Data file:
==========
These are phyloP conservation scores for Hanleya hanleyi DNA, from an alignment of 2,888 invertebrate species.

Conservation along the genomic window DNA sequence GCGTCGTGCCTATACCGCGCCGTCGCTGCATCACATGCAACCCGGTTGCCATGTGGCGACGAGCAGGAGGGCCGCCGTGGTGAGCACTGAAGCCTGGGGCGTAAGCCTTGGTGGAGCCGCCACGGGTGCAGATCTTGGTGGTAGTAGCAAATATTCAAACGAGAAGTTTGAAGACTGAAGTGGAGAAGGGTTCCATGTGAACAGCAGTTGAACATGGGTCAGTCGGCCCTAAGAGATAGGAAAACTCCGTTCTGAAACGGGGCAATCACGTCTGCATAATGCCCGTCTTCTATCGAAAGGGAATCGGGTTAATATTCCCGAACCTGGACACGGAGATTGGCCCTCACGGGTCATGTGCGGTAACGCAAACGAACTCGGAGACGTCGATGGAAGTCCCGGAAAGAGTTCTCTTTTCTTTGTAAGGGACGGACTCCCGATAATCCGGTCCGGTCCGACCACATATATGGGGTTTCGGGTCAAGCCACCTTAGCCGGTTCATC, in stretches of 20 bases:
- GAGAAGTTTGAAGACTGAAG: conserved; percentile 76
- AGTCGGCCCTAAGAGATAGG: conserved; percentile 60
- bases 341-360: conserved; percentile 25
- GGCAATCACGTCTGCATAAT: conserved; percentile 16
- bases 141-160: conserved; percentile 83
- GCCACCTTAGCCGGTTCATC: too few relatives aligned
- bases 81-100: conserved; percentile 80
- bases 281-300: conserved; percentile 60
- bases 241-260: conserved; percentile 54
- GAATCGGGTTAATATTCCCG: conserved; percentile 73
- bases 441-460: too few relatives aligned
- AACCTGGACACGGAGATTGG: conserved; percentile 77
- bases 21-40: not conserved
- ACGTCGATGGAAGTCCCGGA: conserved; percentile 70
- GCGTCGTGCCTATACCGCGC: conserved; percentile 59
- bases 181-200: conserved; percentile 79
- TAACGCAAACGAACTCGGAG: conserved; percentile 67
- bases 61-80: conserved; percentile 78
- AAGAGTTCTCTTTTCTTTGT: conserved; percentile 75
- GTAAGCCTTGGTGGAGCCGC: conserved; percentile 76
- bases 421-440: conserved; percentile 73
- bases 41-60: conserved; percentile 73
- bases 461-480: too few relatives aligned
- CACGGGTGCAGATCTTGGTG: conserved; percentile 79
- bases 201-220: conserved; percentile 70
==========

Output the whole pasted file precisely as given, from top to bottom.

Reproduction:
These are phyloP conservation scores for Hanleya hanleyi DNA, from an alignment of 2,888 invertebrate species.

Conservation along the genomic window DNA sequence GCGTCGTGCCTATACCGCGCCGTCGCTGCATCACATGCAACCCGGTTGCCATGTGGCGACGAGCAGGAGGGCCGCCGTGGTGAGCACTGAAGCCTGGGGCGTAAGCCTTGGTGGAGCCGCCACGGGTGCAGATCTTGGTGGTAGTAGCAAATATTCAAACGAGAAGTTTGAAGACTGAAGTGGAGAAGGGTTCCATGTGAACAGCAGTTGAACATGGGTCAGTCGGCCCTAAGAGATAGGAAAACTCCGTTCTGAAACGGGGCAATCACGTCTGCATAATGCCCGTCTTCTATCGAAAGGGAATCGGGTTAATATTCCCGAACCTGGACACGGAGATTGGCCCTCACGGGTCATGTGCGGTAACGCAAACGAACTCGGAGACGTCGATGGAAGTCCCGGAAAGAGTTCTCTTTTCTTTGTAAGGGACGGACTCCCGATAATCCGGTCCGGTCCGACCACATATATGGGGTTTCGGGTCAAGCCACCTTAGCCGGTTCATC, in stretches of 20 bases:
- GAGAAGTTTGAAGACTGAAG: conserved; percentile 76
- AGTCGGCCCTAAGAGATAGG: conserved; percentile 60
- bases 341-360: conserved; percentile 25
- GGCAATCACGTCTGCATAAT: conserved; percentile 16
- bases 141-160: conserved; percentile 83
- GCCACCTTAGCCGGTTCATC: too few relatives aligned
- bases 81-100: conserved; percentile 80
- bases 281-300: conserved; percentile 60
- bases 241-260: conserved; percentile 54
- GAATCGGGTTAATATTCCCG: conserved; percentile 73
- bases 441-460: too few relatives aligned
- AACCTGGACACGGAGATTGG: conserved; percentile 77
- bases 21-40: not conserved
- ACGTCGATGGAAGTCCCGGA: conserved; percentile 70
- GCGTCGTGCCTATACCGCGC: conserved; percentile 59
- bases 181-200: conserved; percentile 79
- TAACGCAAACGAACTCGGAG: conserved; percentile 67
- bases 61-80: conserved; percentile 78
- AAGAGTTCTCTTTTCTTTGT: conserved; percentile 75
- GTAAGCCTTGGTGGAGCCGC: conserved; percentile 76
- bases 421-440: conserved; percentile 73
- bases 41-60: conserved; percentile 73
- bases 461-480: too few relatives aligned
- CACGGGTGCAGATCTTGGTG: conserved; percentile 79
- bases 201-220: conserved; percentile 70